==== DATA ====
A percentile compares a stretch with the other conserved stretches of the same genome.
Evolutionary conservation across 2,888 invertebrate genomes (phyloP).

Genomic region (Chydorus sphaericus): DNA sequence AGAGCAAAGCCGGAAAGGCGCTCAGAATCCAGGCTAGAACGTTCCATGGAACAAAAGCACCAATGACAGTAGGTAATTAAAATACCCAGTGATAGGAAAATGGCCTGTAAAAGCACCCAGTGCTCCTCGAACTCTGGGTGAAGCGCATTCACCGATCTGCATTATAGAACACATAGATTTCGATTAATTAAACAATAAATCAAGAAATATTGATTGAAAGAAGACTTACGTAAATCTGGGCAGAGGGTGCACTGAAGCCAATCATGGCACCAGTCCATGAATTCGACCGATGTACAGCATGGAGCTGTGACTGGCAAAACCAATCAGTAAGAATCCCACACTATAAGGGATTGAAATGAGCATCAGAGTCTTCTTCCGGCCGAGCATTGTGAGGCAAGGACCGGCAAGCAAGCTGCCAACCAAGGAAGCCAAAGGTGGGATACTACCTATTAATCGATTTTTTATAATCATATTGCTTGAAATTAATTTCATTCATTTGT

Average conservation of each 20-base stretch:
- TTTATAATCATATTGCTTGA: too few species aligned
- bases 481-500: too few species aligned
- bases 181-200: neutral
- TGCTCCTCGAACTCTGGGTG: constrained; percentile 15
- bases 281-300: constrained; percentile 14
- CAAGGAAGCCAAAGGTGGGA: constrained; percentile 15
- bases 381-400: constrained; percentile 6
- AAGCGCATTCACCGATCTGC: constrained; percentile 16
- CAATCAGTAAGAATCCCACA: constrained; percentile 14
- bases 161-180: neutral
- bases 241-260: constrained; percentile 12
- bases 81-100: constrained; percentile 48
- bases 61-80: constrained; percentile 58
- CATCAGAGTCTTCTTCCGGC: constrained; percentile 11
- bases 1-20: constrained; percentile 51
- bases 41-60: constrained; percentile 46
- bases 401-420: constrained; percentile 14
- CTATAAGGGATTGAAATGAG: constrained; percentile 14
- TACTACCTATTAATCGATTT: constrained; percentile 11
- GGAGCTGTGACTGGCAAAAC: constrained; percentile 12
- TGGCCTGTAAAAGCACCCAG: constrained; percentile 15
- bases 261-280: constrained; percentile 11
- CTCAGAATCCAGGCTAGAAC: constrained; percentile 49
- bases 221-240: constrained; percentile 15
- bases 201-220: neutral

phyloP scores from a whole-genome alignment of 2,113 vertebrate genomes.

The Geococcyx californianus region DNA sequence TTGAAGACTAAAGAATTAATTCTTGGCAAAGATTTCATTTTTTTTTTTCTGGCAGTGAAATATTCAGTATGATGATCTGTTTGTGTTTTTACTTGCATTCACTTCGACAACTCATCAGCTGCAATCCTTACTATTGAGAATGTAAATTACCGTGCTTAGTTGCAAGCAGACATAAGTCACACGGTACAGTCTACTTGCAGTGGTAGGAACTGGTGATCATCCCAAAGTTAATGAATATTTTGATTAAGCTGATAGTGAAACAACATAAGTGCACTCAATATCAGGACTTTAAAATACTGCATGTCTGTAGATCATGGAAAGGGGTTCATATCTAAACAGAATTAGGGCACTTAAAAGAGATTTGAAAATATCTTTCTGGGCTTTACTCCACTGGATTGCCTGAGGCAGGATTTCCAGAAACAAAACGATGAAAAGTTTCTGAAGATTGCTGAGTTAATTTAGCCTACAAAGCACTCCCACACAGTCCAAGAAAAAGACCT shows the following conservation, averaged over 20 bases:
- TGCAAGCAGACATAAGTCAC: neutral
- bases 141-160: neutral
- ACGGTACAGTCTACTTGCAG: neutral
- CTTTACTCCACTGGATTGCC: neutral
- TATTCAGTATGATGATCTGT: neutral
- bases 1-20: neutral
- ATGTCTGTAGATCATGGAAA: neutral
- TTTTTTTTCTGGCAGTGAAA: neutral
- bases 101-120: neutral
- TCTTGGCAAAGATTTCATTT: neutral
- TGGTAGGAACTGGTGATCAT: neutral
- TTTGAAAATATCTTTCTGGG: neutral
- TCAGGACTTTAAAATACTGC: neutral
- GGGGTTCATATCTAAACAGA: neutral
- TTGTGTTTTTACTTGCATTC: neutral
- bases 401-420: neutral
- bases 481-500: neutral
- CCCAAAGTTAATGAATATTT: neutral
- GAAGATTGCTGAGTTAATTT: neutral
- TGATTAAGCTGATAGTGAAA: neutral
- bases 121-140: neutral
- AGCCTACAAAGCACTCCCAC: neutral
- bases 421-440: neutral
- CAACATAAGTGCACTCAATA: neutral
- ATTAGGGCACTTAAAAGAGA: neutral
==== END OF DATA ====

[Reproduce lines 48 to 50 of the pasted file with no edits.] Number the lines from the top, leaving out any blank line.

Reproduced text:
- bases 481-500: neutral
- CCCAAAGTTAATGAATATTT: neutral
- GAAGATTGCTGAGTTAATTT: neutral